Dear Yeezus: The sad creative decline of the once-great Kanye

Dear Kanye,

Marcus here. I hope all is well with you and yours.

Judging from what I’ve heard recently, things aren’t going so good.

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I mean, that’s cool, we all go through occasional hardships, but your issues seem totally self-inflicted. And instead of taking responsibility and adjusting your behavior, you lash out publicly and blame everyone else for your recent shortcomings.

In years past, that pain would’ve shone through in the music. In your own way. Remember the early 2000s? We knew those beats before we knew your name. The snap of those drums, the samples you chose. It was equal parts soul and hip-hop. You weren’t really doing anything new, still you expanded upon the Wu-Tang Clan’s aesthetic and made it something fresh and cool.

Jay Z once called you a genius. Roots bandleader Questlove saw you take the crown as rap’s king. We embraced you as the scrappy upstart, the guy with the pink Polo shirt and Louis Vuitton backpack, armed with unwavering bravado. I could relate to that dude; we’ve all felt slighted and underappreciated. You turned an unconventional track like “Jesus Walks” into a huge radio hit. And that beat you made for singer Alicia Keys?! Man, I still play that.

Look, I understand, I’m creative as well. People like us need to evolve almost daily. We can’t stand to be stagnant as we push for the next wave, the next chance to be legendary. Each song and story has to be perfect and true. You had this way of making your imperfections shine, even if the music behind you was technically precise.

I’ve always admired the ambition, the fact that you won by simply being yourself. In a world of superficial pop jams, there was a realness to your art that worked in all circles — from the corner store in Philly, to the streets of your native Chicago. You had this way of making people believe.

It’s the same thing Kendrick Lamar does now. Your new music sounds lost, unfocused and unfinished. The Life of Pablo feels like the ramblings of a man not fully committed to music or life, and your online antics make it tough to stay in your corner. Maybe Twitter just isn’t your thing. There’s nothing wrong with that.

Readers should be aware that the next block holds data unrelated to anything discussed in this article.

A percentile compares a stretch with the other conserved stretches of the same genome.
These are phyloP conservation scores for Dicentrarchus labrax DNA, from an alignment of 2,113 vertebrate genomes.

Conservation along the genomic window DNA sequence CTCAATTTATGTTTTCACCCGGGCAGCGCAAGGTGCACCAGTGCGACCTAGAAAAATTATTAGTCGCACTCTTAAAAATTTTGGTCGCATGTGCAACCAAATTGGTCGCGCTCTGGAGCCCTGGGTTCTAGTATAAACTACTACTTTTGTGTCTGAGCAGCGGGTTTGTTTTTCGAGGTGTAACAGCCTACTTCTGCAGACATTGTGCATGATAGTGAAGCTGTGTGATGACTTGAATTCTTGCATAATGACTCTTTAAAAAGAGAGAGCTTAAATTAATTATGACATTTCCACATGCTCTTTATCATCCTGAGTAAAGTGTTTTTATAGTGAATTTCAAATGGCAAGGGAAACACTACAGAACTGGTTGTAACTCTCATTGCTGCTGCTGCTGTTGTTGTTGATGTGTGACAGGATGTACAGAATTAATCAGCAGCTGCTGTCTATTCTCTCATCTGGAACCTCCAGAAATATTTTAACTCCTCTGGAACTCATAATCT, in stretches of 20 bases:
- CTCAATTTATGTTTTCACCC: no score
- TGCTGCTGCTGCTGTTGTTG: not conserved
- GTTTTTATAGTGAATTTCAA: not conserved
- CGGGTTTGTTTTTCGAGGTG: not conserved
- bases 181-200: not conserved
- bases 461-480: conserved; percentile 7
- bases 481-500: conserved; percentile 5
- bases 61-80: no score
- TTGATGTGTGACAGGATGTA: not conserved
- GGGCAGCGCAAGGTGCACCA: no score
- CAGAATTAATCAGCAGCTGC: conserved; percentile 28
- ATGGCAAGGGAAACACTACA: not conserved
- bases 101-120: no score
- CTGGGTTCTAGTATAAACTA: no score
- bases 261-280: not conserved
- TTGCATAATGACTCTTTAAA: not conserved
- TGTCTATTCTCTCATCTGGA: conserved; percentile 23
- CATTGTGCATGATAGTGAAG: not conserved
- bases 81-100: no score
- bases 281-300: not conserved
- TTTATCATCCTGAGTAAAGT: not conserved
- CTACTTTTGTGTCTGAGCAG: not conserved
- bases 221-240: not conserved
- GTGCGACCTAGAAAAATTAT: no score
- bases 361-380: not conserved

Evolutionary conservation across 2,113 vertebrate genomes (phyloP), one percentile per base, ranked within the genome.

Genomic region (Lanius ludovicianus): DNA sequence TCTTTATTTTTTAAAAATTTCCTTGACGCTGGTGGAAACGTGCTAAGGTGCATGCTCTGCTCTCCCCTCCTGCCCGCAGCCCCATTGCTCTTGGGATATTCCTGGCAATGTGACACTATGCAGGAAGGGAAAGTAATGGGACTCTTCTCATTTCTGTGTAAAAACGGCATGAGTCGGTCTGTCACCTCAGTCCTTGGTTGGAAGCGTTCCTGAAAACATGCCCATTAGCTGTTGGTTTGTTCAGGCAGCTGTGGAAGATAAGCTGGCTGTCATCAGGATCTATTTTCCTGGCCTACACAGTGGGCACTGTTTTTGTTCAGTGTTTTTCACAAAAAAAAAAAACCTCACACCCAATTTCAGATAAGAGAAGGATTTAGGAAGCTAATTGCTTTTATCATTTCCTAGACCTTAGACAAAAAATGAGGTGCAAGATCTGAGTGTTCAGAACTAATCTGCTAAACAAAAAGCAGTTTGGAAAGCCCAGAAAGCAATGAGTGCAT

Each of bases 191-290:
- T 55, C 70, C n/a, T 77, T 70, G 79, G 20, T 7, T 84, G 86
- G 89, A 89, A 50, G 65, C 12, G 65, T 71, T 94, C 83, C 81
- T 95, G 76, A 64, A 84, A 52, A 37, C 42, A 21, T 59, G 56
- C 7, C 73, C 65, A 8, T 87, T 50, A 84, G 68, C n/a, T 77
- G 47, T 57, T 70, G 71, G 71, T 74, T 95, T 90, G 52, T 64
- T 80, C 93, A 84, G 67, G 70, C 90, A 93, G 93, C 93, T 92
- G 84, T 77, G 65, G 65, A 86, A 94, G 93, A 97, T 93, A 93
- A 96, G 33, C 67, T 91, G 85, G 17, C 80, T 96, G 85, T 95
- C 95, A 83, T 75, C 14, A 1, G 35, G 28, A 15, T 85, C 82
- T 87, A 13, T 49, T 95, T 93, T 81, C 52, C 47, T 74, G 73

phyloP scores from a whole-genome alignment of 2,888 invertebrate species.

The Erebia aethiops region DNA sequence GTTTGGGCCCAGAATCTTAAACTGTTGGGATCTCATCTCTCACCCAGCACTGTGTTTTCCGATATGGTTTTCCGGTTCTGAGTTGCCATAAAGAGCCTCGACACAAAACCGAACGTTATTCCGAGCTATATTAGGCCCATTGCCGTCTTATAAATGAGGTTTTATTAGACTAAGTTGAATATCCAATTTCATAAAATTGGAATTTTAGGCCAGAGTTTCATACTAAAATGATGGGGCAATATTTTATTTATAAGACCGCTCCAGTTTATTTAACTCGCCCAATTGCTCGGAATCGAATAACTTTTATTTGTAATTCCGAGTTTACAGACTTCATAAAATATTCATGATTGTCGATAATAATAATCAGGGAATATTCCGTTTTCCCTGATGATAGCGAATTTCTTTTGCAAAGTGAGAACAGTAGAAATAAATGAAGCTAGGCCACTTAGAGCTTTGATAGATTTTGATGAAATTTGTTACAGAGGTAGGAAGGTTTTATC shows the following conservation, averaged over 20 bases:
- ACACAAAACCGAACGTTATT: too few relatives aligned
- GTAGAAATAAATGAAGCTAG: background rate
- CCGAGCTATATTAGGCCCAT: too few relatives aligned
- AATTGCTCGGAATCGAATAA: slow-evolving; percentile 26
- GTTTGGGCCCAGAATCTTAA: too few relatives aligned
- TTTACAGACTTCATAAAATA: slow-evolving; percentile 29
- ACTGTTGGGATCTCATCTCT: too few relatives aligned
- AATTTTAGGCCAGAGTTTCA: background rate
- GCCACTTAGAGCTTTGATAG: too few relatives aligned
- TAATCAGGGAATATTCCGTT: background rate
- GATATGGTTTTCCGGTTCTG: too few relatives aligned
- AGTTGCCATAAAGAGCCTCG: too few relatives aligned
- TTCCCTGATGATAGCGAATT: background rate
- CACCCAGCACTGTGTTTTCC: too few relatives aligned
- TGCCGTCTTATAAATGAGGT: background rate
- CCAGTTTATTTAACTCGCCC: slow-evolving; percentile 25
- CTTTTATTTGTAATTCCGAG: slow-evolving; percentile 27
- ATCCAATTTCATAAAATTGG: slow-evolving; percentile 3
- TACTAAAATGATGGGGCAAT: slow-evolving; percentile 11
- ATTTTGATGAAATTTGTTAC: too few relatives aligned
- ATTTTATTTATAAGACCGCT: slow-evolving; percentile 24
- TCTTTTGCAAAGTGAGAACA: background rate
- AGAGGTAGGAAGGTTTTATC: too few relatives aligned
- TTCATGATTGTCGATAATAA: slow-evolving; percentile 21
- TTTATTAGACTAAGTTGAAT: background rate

Wait, don’t yell.

There’s actually a good album in there somewhere, but it’s so bogged down with lackluster production and cringe-worthy lyrics that your message gets lost. Like that line about Taylor Swift on “Famous,” for instance: “I feel like me and Taylor might still have sex … I made that b**** famous.” I mean, c’mon dude, you thought that was gonna fly? You’re married with two kids, but you’re reopening old wounds. I guess you really are a 38-year-old 8-year-old.

Then there’s the album’s roll-out. You dubbed it the greatest album ever. Then, naw, it’s just one of the greatest ever. Call it Swish. Eh, call it Waves. Better yet, call it TLOP. There was confusion over the release date, where to find it, what to make of it. You’re reportedly $53 million in debt and threw a fit prior to your “SNL” performance.

That’s not entirely your fault, but you gotta understand what you’re up against. The media wants clicks, fam. Your name generates page views, and you’re giving credence to the same pubs you claim to despise. Your words hold weight: “New Slaves” spoke to the heart of a community crushed under the weight of systemic oppression. “Real Friends,” a highlight on the new album, feels earnest.

I’m not saying go back to the old Kanye, but you need to reconnect with what made you whole. Take advice from folks who actually know what constitutes good music. Push your art forward and stop trying to emulate what everyone else is doing. That’s not you. Such moves make you look out of touch and behind the curve. You’ve always lived beyond that. You’ve always established the next wave.

The Life of Pablo is misguided and far too petulant. Your tantrums have gotten old. You need to grow up and chill out.

Even Jesus rested on the seventh day. 



PS: I made this list of your best B-side tracks. Maybe you should check it out? Alright peace.

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